Ringwood Road, Christchurch, Dorset, BH23 8JH


Bransgore Church Of England Primary School

Growing in the forest

Religious Education


Tolerance and celebration of individual differences is the fire that fuels lasting love.

- Tom Hannah

View more about how we teach Religious Education at Bransgore here

The curriculum plan for Religious Education can be viewed here

Alongside the subject’s contribution to pupils’ mental, cognitive and linguistic development, RE offers distinctive opportunities to promote pupils’ spiritual, moral, social and cultural development. RE lessons offer a structured and safe space during curriculum time for reflection, discussion, dialogue and debate.

RE promotes the spiritual, moral, cultural, mental and physical development of pupils, and prepares pupils at our school for the opportunities, responsibilities and experiences of later life.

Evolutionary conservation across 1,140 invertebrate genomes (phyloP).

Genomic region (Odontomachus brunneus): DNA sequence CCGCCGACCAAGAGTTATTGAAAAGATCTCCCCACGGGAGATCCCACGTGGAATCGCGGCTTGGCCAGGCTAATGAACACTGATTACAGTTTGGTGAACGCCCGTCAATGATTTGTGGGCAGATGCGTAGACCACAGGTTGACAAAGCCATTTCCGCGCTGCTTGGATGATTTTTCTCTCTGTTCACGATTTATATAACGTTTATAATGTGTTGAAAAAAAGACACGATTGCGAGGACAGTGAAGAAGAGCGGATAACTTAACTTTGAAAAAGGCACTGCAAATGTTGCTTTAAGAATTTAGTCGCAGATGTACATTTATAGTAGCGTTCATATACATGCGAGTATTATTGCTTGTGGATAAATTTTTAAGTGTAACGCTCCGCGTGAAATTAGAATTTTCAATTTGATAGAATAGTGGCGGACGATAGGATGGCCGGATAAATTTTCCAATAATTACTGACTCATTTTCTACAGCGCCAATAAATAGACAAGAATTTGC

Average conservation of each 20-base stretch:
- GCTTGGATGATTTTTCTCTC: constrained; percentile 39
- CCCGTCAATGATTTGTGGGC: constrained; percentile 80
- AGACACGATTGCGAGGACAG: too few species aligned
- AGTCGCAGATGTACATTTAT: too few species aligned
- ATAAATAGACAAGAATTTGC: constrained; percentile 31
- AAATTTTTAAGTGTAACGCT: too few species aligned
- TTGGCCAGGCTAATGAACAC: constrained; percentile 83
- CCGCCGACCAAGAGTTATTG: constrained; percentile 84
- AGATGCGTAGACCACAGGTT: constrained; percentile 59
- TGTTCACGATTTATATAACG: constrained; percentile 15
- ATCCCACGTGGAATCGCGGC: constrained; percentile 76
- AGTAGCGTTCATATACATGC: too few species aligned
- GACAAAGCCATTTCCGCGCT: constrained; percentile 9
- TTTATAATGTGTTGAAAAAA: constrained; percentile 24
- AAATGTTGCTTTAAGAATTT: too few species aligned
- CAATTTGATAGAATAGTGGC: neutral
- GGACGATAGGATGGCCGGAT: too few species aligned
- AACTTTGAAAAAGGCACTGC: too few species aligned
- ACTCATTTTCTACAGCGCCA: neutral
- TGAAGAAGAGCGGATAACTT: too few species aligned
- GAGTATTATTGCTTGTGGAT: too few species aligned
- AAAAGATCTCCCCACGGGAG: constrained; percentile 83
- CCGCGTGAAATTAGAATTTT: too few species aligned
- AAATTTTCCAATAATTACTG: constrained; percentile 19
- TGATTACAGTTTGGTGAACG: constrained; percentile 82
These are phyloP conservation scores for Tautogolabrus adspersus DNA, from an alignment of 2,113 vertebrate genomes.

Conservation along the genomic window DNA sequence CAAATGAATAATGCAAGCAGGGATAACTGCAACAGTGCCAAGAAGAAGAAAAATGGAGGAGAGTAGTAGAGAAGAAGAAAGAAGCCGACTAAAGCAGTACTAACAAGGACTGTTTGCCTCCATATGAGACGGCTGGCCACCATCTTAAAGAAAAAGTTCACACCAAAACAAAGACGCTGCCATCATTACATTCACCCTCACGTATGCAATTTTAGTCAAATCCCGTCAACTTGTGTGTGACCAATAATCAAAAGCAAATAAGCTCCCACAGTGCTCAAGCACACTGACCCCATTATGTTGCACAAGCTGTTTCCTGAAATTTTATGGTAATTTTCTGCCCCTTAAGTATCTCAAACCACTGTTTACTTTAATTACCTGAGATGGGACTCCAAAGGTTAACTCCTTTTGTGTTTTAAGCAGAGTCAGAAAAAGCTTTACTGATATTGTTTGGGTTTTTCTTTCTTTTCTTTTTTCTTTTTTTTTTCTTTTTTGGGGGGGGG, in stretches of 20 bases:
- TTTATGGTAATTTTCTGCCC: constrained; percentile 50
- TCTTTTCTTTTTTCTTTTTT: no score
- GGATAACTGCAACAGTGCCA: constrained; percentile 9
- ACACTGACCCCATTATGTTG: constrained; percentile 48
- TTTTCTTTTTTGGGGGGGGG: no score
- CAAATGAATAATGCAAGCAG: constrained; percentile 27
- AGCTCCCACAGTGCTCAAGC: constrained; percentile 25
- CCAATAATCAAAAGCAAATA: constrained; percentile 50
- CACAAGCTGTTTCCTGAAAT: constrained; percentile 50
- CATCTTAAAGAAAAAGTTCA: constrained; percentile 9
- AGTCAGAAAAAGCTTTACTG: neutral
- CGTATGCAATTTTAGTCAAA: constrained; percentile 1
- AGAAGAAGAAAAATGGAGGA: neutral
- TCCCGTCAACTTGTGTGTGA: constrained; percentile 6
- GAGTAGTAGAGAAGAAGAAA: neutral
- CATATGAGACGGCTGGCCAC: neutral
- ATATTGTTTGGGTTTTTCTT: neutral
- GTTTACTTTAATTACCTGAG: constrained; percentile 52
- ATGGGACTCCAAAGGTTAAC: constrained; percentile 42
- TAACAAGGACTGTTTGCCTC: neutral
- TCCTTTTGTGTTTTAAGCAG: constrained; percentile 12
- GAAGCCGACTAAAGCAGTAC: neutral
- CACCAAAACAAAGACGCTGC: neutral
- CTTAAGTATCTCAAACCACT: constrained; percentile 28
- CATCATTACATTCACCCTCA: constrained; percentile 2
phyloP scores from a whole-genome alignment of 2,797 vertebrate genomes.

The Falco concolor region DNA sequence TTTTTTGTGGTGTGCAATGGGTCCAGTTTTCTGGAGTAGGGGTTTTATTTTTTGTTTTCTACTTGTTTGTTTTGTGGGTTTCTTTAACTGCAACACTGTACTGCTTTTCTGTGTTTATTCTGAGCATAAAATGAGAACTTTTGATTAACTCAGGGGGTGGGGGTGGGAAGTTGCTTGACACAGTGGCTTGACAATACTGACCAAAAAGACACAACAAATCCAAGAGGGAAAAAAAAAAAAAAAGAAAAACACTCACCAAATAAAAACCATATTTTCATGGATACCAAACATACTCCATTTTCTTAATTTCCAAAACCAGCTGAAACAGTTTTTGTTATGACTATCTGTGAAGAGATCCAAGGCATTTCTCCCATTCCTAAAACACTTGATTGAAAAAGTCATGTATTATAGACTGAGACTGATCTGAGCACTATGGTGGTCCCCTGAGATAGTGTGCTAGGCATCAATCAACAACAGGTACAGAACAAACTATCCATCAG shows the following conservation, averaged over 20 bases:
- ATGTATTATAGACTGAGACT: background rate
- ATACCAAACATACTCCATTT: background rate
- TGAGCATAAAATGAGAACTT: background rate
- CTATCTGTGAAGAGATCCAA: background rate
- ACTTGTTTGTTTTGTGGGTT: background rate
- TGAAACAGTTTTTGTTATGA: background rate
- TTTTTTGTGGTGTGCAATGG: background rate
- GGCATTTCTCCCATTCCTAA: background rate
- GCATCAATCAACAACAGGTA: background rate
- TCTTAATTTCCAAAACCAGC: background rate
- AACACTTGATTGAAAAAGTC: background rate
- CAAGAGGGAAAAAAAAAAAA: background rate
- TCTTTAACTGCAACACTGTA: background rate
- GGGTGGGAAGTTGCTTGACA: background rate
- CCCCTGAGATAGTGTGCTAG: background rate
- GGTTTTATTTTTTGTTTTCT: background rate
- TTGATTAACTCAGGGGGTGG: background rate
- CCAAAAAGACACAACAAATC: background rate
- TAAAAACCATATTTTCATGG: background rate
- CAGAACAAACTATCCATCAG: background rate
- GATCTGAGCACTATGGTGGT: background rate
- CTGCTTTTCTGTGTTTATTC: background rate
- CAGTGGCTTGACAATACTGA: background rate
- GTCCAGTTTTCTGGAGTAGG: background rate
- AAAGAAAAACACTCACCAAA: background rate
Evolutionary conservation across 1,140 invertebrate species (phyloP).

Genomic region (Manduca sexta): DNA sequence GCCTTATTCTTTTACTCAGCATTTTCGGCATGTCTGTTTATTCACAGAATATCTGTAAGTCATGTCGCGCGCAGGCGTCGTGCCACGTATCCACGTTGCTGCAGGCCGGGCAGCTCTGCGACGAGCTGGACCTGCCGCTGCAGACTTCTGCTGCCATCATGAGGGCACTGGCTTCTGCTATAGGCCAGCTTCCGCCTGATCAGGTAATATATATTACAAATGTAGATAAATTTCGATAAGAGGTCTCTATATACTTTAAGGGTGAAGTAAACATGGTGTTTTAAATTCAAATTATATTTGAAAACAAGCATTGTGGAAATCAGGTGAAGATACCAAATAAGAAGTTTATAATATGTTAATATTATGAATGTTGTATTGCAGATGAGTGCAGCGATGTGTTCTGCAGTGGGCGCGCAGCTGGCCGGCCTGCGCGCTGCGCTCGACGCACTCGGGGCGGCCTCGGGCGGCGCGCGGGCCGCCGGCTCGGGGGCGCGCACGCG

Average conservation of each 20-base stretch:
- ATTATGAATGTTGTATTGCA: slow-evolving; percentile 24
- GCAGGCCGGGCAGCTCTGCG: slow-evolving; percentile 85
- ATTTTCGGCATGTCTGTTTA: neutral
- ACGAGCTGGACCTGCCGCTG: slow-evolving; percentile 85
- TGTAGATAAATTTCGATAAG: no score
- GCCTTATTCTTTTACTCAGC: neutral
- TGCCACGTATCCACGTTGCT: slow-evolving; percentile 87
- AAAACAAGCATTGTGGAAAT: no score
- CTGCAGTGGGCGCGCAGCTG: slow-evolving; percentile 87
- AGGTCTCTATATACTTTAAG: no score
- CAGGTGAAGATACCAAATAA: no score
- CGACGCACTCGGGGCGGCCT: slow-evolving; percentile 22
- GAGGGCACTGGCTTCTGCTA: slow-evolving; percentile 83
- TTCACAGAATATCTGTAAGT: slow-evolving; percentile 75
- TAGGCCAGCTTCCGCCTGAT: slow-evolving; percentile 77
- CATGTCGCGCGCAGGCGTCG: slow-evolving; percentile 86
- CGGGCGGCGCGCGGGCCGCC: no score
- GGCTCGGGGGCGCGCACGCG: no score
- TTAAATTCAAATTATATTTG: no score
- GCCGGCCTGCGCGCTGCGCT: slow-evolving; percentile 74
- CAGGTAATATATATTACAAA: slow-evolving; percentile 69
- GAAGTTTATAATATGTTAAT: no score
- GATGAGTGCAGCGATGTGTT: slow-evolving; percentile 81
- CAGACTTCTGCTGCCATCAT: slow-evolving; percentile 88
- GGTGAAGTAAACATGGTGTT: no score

Religious Education has never been more relevant, engaging or challenging as religion and religious issues are in the news every day. For pupils to be able to understand our constantly changing world, they need to be able to interpret religious issues and evaluate their significance. RE gives students valuable insights into the diverse beliefs and opinions held by people in the world today. It helps with their own personal development and supports an understanding of the spiritual, moral, social and cultural questions that will surface again and again in their lives. In tackling difficult questions, it provides pupils with insight that can work to challenge stereotypes, promote unity, and tackle extremism. 

RE does important work encouraging our children to value, love and respect themselves and the community within which they live, as they are ‘growing in the forest’. RE provokes questions about the meaning of life, it offers opportunities for personal reflection and for children to explore their own beliefs and morals. RE therefore promotes inquisitive learning, a respectful and reflective attitude towards the beliefs of others. It promotes independent thought and a healthy way of being. It should prepare pupils for life as global citizens with strong personal values, as well as tolerance in a multicultural, multifaith modern society.